Artificial Intelligence & Machine Learning , Next-Generation Technologies & Secure Development

FBI: Hackers Use AI for Sextortion, Explosives, Bad Websites

China Seeks to Level AI Playing Field by Stealing IP From US, FBI Official Says
FBI: Hackers Use AI for Sextortion, Explosives, Bad Websites
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U.S. federal law enforcement sounded warnings Friday over malicious use of artificial intelligence to obtain explosives, advance sextortion schemes and propagate malware through malicious websites that appear legitimate.

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Intelligence officials wage a two-front battle against misuse of AI, grappling with emboldened criminals who use AI for nefarious purposes as well as nation-state actors such as China who seek to level the AI playing field by stealing intellectual property from the United States, a senior FBI official told journalists Friday. The official spoke on background, meaning the official's name can't be published.

"AI has significantly reduced some technical barriers, allowing those with limited experience or technical expertise to write malicious code and conduct low-level cyber activity," the official said.

"Simultaneously, while still imperfect in generating code, AI helps more sophisticated actors in the malware development process create novel attacks, enabling convincing delivery options and effective social engineering."

Fake Websites, Real Malware

The FBI in recent months observed a proliferation of fraudulent AI-generated websites infected with malware featuring engaging content and multimedia that hackers use to trick unsuspecting users. Some of the fake websites have more than 1 million followers and a significant amount of user engagement, according to the FBI official.

The official said the FBI is working with partners on its ability to authenticate multimedia content and reliably determine what is synthetically generated. The bureau is making hosting providers aware of any illegal activity that may be occurring on their platforms.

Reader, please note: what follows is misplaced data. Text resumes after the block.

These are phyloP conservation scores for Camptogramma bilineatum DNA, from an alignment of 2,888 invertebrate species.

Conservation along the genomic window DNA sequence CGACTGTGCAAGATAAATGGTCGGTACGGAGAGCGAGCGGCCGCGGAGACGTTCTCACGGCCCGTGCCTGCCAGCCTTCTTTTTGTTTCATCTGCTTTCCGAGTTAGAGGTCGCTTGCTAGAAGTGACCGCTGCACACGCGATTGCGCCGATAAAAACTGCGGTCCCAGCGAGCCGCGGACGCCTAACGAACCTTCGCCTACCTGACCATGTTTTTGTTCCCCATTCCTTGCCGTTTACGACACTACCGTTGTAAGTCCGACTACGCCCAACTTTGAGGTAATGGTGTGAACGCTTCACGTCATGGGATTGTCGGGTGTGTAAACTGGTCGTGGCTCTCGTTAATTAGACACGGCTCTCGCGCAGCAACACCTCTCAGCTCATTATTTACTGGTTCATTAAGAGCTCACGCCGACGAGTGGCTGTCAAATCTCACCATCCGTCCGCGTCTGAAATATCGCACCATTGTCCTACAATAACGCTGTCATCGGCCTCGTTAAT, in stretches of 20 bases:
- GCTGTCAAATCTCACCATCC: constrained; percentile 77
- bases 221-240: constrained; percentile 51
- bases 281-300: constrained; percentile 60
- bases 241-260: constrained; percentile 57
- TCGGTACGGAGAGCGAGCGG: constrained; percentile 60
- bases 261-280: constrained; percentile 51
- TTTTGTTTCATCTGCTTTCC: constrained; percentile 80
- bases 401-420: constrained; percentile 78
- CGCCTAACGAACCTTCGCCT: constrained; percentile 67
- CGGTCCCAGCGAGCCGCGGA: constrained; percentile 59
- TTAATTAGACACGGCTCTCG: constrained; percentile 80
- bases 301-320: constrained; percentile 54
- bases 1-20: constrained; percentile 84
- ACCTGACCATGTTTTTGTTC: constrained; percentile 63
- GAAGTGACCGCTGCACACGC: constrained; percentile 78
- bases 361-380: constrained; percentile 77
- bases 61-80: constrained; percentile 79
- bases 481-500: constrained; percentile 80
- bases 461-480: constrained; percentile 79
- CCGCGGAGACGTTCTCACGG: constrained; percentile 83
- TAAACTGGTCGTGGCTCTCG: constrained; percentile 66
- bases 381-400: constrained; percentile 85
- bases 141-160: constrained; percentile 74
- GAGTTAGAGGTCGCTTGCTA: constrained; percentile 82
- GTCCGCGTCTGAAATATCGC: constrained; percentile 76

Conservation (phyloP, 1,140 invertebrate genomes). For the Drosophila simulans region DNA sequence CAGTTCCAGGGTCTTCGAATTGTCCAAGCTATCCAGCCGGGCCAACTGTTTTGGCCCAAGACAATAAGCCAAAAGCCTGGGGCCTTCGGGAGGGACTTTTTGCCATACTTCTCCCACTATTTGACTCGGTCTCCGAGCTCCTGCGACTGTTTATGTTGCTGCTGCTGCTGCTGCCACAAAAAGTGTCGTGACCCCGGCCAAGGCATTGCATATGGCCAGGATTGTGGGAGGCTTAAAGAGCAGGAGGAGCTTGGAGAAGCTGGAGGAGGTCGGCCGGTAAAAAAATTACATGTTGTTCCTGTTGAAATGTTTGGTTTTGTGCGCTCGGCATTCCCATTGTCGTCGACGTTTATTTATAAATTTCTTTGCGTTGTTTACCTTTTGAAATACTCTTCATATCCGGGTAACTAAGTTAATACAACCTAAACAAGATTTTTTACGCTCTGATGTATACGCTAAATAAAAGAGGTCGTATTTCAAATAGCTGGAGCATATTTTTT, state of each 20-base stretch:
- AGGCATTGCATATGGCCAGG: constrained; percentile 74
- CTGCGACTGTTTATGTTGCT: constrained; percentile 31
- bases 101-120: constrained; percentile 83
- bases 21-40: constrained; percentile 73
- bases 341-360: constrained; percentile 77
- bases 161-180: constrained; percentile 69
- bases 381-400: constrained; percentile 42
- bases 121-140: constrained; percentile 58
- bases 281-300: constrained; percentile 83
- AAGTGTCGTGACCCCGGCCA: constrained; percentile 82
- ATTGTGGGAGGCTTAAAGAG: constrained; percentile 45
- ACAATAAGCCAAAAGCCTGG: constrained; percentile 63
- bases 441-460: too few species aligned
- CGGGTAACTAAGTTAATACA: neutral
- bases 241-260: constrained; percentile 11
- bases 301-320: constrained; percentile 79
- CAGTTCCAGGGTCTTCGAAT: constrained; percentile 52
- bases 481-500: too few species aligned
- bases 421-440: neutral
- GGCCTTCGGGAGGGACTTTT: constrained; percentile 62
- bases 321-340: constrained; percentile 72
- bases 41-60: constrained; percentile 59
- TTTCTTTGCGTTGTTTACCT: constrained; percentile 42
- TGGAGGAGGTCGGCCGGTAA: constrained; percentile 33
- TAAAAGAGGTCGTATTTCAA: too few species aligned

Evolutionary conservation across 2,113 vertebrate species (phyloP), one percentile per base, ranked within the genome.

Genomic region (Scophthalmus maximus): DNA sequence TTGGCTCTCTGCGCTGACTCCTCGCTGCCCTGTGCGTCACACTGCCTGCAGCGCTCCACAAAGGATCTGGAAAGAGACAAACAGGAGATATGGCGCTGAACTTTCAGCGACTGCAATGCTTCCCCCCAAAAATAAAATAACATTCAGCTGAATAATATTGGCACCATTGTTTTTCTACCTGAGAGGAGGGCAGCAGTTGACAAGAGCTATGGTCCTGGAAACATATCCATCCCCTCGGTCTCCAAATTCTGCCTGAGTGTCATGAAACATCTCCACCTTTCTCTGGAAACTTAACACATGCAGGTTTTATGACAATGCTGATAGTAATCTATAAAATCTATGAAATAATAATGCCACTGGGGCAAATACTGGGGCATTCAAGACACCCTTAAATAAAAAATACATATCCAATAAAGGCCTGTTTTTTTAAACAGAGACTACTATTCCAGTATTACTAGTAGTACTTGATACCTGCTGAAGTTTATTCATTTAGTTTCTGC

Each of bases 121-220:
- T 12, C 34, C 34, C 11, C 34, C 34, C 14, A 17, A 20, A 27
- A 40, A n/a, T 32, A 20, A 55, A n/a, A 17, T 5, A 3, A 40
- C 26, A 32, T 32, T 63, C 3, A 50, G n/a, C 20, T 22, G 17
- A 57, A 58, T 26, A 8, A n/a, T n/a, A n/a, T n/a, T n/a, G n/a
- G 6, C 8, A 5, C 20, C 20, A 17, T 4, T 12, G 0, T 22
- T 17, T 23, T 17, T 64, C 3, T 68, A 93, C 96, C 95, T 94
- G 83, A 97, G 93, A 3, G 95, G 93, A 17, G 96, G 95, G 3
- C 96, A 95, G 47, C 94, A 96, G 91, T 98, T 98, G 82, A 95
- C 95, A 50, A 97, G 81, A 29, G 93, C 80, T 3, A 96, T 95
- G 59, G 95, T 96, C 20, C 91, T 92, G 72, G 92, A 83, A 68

The democratization of AI allows criminal actors to train and develop their own indigenous AI models at home for little or no cost without any of the safeguards in place that larger companies or corporations have instituted, the official said. A lot of online AI open-source tools can be readily and easily applied to traditional criminal schemes such as defrauding the elderly, requesting ransom or bypassing bank security (see: Supply Chain, Open Source Pose Major Challenge to AI Systems).

Hackers with more technical inclination have modified, developed or otherwise adjusted open-source models to fit whatever their specific criminal needs are, according to the official. Threat actors have also explored and used AI models available on the dark web that provide capabilities that aren't accessible through traditional open-source AI models provided by large legitimate companies, the official said.

"AI has enabled threat actors to produce and disseminate realistic synthetic content for negligible time and monetary costs," the official said.

A Dangerous New Dimension to Sextortion, Explosives